You have no idea.
Spoilers for weird things below.
This climax was very anime. Not in a bad way, I like it when anime feels like “anime,” and even when anime feels “anime”, it’s still drawing influence from plenty of other things. Folklore, mythology, current mainstream trends, American animation, weird Internet things. Which is why, though the majority of this episode takes place inside a singular musical performance, it feels like it could’ve come from a magical girl show more like Symphogear than the show it supposedly is. But I’m getting ahead of myself. There’s a fair bit to unpack here.
The beginning of the episode has most of the hijinks, with everyone getting pumped for the year’s big performance, the rematch between Friendol and the CelePara Troupe, now with Leona and Mikan switching sides. On another note, speaking of Troupes, I’ve begun watching Sakura Wars and realized that Maria Tachibana, the Russian gunslinger, shares her voice with Principal Gloria, whose role has kinda significantly decreased this season. Still, she can sing if given the chance to. Hopefully that can be used in the third season, assuming the cast isn’t too large.
The highlight of this episode, before the other highlight, is a montage song featuring the entire main cast. Instead of going through various movie homages, it’s an international song, with Friendol adopting a set of drive-themed outfits, complete with wheels on the back. (SP-SP-SPEED! FULL THROTTLE!) and the Troupe going for a set of jet-themed outfits. The outfits, since they’re switched out nearly every time the idols perform, aren’t as important to me as the songs themselves, but I can appreciate clever design sense when I see it.
Fuwari and Ajimi watch on the sidelines. Fuwari, in the guise of Phantom Thief Natural, having used the beauty of her homeland as a reason to convince Falulu that maybe going right for making your body into a digital construct isn’t the wisest idea. The song itself is pretty cool, if a bit stereotypical in its music choices for the various regions. That shot of Mirei performing in the aurora is lovely, though.
That’s when things get weird. Ringing the bell has always just been something that happened, rarely having much consequence until it changed the system. But now, it turns into a bonkers extended aerial battle race as everyone competes to be the first one there. Shion and Hibiki even get into a swordfight in midair. And considering that everyone’s watching this on a projection back in the arena, the cast having clearly left a long time ago, it all feels very… spiritual? Ephemeral? Symbolic? When I said it was “anime”, that’s the kind of feeling I’m trying to go for. Anime likes having larger than life battles with major suits of armor or glowing powers, but when they’re not being presented as “badass”, as they are in this case, they take on a strange transcendent air to them. As though the idol world is merely a conduit for the heavens themselves. I mean, Hibiki and Lala end up fighting until they reached the edge of the atmosphere.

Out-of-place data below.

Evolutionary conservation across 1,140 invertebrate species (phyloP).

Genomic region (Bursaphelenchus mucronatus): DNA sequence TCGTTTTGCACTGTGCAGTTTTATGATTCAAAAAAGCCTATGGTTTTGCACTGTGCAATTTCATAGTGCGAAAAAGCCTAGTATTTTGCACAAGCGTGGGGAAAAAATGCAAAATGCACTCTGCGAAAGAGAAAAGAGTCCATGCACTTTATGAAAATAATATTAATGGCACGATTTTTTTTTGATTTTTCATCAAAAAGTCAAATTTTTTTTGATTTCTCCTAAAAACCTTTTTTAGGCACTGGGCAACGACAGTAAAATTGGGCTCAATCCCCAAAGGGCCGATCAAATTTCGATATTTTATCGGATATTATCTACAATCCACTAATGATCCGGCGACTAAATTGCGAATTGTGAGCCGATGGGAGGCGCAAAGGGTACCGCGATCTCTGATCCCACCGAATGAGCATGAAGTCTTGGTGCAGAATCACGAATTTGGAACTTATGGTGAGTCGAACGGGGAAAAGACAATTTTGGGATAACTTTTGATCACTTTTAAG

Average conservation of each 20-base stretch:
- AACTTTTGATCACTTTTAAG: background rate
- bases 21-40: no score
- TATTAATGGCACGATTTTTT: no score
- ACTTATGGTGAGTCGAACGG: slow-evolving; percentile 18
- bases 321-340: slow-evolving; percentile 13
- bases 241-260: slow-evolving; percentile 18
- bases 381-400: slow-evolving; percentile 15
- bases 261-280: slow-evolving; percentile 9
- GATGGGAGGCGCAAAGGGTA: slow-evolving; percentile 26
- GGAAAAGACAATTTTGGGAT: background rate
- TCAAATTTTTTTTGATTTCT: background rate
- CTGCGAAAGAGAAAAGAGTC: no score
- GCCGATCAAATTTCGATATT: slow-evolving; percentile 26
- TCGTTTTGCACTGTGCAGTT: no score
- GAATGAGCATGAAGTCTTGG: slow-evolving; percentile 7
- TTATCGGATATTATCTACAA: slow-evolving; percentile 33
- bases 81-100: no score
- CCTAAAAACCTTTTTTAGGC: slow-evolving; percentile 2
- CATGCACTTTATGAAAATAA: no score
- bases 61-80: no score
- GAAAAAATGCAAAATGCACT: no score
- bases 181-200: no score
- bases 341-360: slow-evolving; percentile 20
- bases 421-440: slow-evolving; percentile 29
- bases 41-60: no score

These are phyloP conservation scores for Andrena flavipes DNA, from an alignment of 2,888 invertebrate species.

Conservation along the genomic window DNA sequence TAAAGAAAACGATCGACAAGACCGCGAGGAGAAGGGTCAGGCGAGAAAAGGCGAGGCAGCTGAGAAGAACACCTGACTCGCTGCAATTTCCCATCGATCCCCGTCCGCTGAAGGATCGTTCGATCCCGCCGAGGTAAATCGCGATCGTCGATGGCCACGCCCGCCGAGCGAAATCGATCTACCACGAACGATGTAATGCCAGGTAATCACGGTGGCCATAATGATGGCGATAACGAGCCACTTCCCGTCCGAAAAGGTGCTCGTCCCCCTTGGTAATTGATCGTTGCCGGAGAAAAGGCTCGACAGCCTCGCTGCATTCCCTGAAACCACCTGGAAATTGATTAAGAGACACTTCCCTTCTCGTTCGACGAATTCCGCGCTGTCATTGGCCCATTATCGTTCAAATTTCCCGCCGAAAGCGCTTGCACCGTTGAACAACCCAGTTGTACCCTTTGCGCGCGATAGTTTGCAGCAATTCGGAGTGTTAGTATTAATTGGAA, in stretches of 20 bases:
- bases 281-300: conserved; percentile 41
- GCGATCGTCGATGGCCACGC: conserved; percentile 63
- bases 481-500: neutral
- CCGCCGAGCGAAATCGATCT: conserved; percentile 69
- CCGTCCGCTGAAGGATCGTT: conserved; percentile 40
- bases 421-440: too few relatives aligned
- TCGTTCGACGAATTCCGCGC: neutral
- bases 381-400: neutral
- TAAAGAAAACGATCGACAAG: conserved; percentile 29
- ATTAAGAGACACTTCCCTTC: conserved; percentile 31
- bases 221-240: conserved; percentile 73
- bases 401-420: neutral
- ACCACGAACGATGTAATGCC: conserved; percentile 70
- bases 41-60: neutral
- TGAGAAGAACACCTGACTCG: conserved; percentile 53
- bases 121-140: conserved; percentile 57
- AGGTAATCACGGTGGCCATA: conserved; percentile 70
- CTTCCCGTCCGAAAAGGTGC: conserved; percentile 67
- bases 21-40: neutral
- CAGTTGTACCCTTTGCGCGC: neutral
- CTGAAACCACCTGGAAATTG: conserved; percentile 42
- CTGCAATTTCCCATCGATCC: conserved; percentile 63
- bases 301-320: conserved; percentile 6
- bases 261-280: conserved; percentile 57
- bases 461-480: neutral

Then there’s the power levels. Yes, idol power levels. Hibiki (and Falulu) level up to platinum fairy wings, but then Lala, with everyone’s assistance, goes into rainbow. The platinum level wasn’t even introduced until this episode, and has a bit of a “This isn’t even my final form!” feeling to it, but it certainly raised the stakes. Friendol won, Meganii got his glasses back, all’s well that ends well, right?
This episode did achieve its emotional climax well, even with all the weirdness. Everything from the point when Hibiki entered, except maybe Ajimi and Galulu, came into play, the new song was fun, and it even had some action(?). But it wouldn’t be PriPara unless it threw a few more twists at us. Like a collapsing castle.
It’s the Idolpocalypse. In the ruins of the city-state of idols, a group of survivors seek out the promised land where they once lived. This is Tension Max: Fairy Road.